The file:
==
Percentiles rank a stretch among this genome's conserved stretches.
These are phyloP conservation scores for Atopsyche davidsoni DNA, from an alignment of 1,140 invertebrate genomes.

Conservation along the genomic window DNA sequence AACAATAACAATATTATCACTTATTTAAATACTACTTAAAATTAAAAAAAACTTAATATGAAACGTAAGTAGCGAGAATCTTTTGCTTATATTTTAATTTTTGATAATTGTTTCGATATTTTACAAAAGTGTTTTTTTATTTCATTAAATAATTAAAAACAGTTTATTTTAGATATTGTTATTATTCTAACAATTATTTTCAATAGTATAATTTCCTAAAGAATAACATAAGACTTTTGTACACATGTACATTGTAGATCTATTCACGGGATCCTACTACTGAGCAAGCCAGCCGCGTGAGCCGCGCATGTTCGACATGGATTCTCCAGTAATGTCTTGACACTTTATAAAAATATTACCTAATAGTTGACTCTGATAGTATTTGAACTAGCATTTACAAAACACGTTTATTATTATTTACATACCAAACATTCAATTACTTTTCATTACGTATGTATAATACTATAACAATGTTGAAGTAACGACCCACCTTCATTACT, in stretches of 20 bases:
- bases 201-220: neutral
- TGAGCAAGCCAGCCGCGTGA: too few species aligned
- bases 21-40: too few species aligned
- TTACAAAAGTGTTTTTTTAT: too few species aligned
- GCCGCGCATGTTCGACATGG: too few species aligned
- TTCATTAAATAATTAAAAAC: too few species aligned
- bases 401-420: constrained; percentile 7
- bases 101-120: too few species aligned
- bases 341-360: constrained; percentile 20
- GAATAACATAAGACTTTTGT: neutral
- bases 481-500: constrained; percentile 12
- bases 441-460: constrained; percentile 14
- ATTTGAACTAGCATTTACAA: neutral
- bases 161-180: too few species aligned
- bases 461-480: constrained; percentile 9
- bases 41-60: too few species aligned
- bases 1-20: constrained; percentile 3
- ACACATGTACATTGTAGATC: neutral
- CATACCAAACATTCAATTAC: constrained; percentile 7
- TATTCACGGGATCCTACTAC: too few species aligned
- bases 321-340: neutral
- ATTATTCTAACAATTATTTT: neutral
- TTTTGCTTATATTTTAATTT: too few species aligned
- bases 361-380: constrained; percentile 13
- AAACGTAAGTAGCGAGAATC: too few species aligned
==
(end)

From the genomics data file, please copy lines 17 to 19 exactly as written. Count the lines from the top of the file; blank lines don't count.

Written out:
- bases 161-180: too few species aligned
- bases 461-480: constrained; percentile 9
- bases 41-60: too few species aligned